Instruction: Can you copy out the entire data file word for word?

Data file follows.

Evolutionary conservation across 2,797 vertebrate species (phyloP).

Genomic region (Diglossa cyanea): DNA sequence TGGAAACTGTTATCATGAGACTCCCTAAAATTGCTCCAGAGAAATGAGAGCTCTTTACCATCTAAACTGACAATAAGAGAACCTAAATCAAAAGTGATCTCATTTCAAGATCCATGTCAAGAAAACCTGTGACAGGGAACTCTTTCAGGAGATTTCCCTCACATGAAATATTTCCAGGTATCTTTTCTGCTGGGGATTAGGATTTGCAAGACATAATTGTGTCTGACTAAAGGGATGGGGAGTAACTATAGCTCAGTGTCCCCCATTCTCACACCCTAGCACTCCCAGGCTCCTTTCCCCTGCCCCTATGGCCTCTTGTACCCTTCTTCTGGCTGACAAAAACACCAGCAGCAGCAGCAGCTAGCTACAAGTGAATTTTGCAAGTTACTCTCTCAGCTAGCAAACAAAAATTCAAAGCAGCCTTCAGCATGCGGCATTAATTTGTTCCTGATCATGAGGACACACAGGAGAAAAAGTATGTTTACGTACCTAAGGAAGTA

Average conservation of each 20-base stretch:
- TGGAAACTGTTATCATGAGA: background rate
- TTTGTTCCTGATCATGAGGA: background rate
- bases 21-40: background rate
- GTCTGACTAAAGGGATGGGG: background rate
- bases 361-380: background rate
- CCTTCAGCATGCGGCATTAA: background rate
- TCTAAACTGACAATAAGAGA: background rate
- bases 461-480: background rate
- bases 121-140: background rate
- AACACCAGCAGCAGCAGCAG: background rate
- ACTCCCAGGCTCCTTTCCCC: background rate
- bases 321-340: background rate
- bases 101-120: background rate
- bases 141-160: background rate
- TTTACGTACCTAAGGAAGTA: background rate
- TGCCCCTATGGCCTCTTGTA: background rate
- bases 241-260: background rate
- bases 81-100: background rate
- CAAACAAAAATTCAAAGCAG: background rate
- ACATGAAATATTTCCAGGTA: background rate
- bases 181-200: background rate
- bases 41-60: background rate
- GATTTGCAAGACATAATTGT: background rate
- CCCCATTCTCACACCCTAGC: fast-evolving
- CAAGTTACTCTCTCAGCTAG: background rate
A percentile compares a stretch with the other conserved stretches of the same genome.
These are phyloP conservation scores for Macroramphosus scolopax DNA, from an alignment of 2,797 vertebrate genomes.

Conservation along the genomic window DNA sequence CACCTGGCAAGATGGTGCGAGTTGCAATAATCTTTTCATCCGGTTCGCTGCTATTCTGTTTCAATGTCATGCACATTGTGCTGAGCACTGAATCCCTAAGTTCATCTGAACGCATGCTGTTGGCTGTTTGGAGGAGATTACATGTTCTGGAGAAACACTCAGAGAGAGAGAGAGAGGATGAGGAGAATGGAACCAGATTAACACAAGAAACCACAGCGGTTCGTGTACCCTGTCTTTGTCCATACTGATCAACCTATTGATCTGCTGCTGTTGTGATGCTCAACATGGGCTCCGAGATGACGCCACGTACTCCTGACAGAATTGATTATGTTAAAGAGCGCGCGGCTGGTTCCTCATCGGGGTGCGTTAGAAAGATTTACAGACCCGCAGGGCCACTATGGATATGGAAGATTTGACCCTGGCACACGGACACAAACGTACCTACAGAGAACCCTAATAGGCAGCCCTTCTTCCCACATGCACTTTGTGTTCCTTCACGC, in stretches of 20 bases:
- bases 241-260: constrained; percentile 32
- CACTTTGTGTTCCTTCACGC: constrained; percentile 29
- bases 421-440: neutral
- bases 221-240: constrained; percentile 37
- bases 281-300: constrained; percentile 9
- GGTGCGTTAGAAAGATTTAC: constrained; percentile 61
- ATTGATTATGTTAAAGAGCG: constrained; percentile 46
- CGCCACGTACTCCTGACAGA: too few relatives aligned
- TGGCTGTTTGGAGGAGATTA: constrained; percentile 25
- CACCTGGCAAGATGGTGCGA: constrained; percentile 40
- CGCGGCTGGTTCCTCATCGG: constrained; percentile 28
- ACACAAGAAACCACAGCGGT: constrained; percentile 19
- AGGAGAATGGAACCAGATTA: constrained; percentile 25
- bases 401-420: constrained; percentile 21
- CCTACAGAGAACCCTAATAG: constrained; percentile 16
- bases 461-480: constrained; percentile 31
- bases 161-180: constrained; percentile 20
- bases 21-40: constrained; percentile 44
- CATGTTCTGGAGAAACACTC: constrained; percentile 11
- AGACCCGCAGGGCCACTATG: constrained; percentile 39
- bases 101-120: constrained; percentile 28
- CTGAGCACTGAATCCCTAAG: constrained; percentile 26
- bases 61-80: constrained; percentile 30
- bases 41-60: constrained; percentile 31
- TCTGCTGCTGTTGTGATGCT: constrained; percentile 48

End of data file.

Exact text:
Evolutionary conservation across 2,797 vertebrate species (phyloP).

Genomic region (Diglossa cyanea): DNA sequence TGGAAACTGTTATCATGAGACTCCCTAAAATTGCTCCAGAGAAATGAGAGCTCTTTACCATCTAAACTGACAATAAGAGAACCTAAATCAAAAGTGATCTCATTTCAAGATCCATGTCAAGAAAACCTGTGACAGGGAACTCTTTCAGGAGATTTCCCTCACATGAAATATTTCCAGGTATCTTTTCTGCTGGGGATTAGGATTTGCAAGACATAATTGTGTCTGACTAAAGGGATGGGGAGTAACTATAGCTCAGTGTCCCCCATTCTCACACCCTAGCACTCCCAGGCTCCTTTCCCCTGCCCCTATGGCCTCTTGTACCCTTCTTCTGGCTGACAAAAACACCAGCAGCAGCAGCAGCTAGCTACAAGTGAATTTTGCAAGTTACTCTCTCAGCTAGCAAACAAAAATTCAAAGCAGCCTTCAGCATGCGGCATTAATTTGTTCCTGATCATGAGGACACACAGGAGAAAAAGTATGTTTACGTACCTAAGGAAGTA

Average conservation of each 20-base stretch:
- TGGAAACTGTTATCATGAGA: background rate
- TTTGTTCCTGATCATGAGGA: background rate
- bases 21-40: background rate
- GTCTGACTAAAGGGATGGGG: background rate
- bases 361-380: background rate
- CCTTCAGCATGCGGCATTAA: background rate
- TCTAAACTGACAATAAGAGA: background rate
- bases 461-480: background rate
- bases 121-140: background rate
- AACACCAGCAGCAGCAGCAG: background rate
- ACTCCCAGGCTCCTTTCCCC: background rate
- bases 321-340: background rate
- bases 101-120: background rate
- bases 141-160: background rate
- TTTACGTACCTAAGGAAGTA: background rate
- TGCCCCTATGGCCTCTTGTA: background rate
- bases 241-260: background rate
- bases 81-100: background rate
- CAAACAAAAATTCAAAGCAG: background rate
- ACATGAAATATTTCCAGGTA: background rate
- bases 181-200: background rate
- bases 41-60: background rate
- GATTTGCAAGACATAATTGT: background rate
- CCCCATTCTCACACCCTAGC: fast-evolving
- CAAGTTACTCTCTCAGCTAG: background rate
A percentile compares a stretch with the other conserved stretches of the same genome.
These are phyloP conservation scores for Macroramphosus scolopax DNA, from an alignment of 2,797 vertebrate genomes.

Conservation along the genomic window DNA sequence CACCTGGCAAGATGGTGCGAGTTGCAATAATCTTTTCATCCGGTTCGCTGCTATTCTGTTTCAATGTCATGCACATTGTGCTGAGCACTGAATCCCTAAGTTCATCTGAACGCATGCTGTTGGCTGTTTGGAGGAGATTACATGTTCTGGAGAAACACTCAGAGAGAGAGAGAGAGGATGAGGAGAATGGAACCAGATTAACACAAGAAACCACAGCGGTTCGTGTACCCTGTCTTTGTCCATACTGATCAACCTATTGATCTGCTGCTGTTGTGATGCTCAACATGGGCTCCGAGATGACGCCACGTACTCCTGACAGAATTGATTATGTTAAAGAGCGCGCGGCTGGTTCCTCATCGGGGTGCGTTAGAAAGATTTACAGACCCGCAGGGCCACTATGGATATGGAAGATTTGACCCTGGCACACGGACACAAACGTACCTACAGAGAACCCTAATAGGCAGCCCTTCTTCCCACATGCACTTTGTGTTCCTTCACGC, in stretches of 20 bases:
- bases 241-260: constrained; percentile 32
- CACTTTGTGTTCCTTCACGC: constrained; percentile 29
- bases 421-440: neutral
- bases 221-240: constrained; percentile 37
- bases 281-300: constrained; percentile 9
- GGTGCGTTAGAAAGATTTAC: constrained; percentile 61
- ATTGATTATGTTAAAGAGCG: constrained; percentile 46
- CGCCACGTACTCCTGACAGA: too few relatives aligned
- TGGCTGTTTGGAGGAGATTA: constrained; percentile 25
- CACCTGGCAAGATGGTGCGA: constrained; percentile 40
- CGCGGCTGGTTCCTCATCGG: constrained; percentile 28
- ACACAAGAAACCACAGCGGT: constrained; percentile 19
- AGGAGAATGGAACCAGATTA: constrained; percentile 25
- bases 401-420: constrained; percentile 21
- CCTACAGAGAACCCTAATAG: constrained; percentile 16
- bases 461-480: constrained; percentile 31
- bases 161-180: constrained; percentile 20
- bases 21-40: constrained; percentile 44
- CATGTTCTGGAGAAACACTC: constrained; percentile 11
- AGACCCGCAGGGCCACTATG: constrained; percentile 39
- bases 101-120: constrained; percentile 28
- CTGAGCACTGAATCCCTAAG: constrained; percentile 26
- bases 61-80: constrained; percentile 30
- bases 41-60: constrained; percentile 31
- TCTGCTGCTGTTGTGATGCT: constrained; percentile 48